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21 May - 10:33 am NZ
Updated at 2:56 pm on 26 April 2012
Scientists say it will take years to fix damage caused by the Canterbury earthquakes to waterways.
Scientists met in Lincoln on Thursday to give a free public seminar on how the quakes have affected water systems. They say liquefaction is choking riverbeds and starving aquatic life.
Jon Harding, a lecturer at Canterbury University, has been studying the impact increased levels of silt and sediment are having on the tributary rivers that flow into the Avon and Heathcote rivers.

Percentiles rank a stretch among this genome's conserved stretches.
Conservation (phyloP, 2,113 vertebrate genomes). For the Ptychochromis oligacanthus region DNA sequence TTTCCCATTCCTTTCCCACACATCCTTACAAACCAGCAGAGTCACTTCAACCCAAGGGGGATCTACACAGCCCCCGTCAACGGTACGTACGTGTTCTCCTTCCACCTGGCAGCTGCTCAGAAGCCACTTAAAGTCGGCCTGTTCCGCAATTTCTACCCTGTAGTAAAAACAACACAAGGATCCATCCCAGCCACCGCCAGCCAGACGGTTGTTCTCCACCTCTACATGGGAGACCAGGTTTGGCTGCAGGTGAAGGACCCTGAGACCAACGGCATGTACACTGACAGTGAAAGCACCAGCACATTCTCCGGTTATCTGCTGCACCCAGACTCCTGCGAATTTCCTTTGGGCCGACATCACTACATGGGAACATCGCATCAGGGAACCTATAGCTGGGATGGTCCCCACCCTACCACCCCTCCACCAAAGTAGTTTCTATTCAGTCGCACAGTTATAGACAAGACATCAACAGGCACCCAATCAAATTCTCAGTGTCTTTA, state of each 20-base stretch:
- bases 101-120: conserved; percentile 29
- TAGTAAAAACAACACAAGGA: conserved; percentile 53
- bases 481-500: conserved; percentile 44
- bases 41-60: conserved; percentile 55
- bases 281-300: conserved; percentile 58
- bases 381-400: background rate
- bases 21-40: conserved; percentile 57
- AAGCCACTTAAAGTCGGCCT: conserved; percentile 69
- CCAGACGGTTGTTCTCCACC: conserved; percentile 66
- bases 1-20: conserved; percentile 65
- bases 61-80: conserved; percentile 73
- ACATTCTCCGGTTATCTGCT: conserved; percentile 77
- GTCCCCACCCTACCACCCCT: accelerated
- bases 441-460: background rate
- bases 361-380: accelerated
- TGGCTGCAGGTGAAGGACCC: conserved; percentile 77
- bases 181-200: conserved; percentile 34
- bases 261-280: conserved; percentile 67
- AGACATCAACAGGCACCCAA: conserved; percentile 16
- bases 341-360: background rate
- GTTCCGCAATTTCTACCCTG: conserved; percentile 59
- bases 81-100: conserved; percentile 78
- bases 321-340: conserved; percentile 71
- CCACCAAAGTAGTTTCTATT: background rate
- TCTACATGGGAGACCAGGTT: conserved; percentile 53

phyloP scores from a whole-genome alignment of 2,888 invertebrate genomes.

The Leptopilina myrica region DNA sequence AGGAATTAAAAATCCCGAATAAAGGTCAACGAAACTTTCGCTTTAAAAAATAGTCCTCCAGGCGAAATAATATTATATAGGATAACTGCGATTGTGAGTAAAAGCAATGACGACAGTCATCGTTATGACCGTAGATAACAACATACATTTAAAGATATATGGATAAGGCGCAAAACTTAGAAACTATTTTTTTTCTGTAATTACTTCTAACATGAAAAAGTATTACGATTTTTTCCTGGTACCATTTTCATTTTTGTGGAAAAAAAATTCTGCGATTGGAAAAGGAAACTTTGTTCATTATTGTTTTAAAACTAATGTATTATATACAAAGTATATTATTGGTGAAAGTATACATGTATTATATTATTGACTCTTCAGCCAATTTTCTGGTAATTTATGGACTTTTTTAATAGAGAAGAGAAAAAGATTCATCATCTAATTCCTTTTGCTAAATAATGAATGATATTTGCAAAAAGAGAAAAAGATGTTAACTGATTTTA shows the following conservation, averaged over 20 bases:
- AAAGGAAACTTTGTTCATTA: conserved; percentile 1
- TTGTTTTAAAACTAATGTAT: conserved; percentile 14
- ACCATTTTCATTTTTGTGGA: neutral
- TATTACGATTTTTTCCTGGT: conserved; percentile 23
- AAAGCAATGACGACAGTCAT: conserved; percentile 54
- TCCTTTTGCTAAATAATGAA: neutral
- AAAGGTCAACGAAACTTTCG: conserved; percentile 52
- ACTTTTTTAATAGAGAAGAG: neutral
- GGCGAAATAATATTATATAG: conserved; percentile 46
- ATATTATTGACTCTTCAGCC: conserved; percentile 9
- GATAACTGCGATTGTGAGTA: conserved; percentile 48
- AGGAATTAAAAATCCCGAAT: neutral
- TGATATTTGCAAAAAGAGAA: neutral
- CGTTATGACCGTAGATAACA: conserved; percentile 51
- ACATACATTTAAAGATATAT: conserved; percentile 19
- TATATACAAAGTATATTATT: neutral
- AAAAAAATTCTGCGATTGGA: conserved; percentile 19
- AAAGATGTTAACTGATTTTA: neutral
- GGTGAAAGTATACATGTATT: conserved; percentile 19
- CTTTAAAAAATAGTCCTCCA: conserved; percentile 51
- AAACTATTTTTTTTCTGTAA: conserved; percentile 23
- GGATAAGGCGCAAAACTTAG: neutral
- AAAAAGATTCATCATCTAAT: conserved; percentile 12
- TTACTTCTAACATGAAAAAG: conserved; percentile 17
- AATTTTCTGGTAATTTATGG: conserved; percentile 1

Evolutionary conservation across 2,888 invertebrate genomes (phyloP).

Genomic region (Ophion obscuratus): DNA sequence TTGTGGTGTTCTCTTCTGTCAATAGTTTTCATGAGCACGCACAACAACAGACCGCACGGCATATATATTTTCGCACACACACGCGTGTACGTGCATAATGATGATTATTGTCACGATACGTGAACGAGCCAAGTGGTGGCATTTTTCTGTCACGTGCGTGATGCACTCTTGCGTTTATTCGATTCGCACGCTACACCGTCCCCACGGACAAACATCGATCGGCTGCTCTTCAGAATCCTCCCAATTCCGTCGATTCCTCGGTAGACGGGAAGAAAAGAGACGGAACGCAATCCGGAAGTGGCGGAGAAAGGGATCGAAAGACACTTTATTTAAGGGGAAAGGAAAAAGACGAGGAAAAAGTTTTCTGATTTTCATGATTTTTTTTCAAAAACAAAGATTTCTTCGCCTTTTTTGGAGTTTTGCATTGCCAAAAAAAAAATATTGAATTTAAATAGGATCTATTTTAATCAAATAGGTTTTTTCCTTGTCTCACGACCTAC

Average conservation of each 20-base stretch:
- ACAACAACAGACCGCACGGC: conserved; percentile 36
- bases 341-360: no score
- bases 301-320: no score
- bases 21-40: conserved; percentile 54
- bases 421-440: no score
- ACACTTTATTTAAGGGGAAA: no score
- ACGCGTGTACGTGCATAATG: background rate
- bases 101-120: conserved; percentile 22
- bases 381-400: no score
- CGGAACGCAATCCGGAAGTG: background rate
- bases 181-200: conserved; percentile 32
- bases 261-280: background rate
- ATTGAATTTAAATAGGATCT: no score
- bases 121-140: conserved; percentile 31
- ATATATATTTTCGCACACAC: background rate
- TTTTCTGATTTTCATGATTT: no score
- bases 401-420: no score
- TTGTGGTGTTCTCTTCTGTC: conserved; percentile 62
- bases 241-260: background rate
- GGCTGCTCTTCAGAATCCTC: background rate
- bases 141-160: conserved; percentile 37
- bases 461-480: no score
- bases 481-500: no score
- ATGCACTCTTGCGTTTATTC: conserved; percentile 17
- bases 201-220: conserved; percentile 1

He says in some cases, the impacts have been devastating to the feeding and breeding grounds of all levels of life - from microscopic insects to eels and trout.
Mr Harding says river dredging may be the solution, but it is also destructive.
Meanwhile, Environment Canterbury's director of investigations and monitoring says contamination caused by the Christchurch City Council discharging raw sewage into waterways has largely disappeared.
Ken Taylor says the hazard now is coming from the vast tracts of silt blocking rivers and streams and killing off the food chain.
Environment Canterbury is identifying the most important breeding sites to clear.
Copyright © 2012, Radio New Zealand
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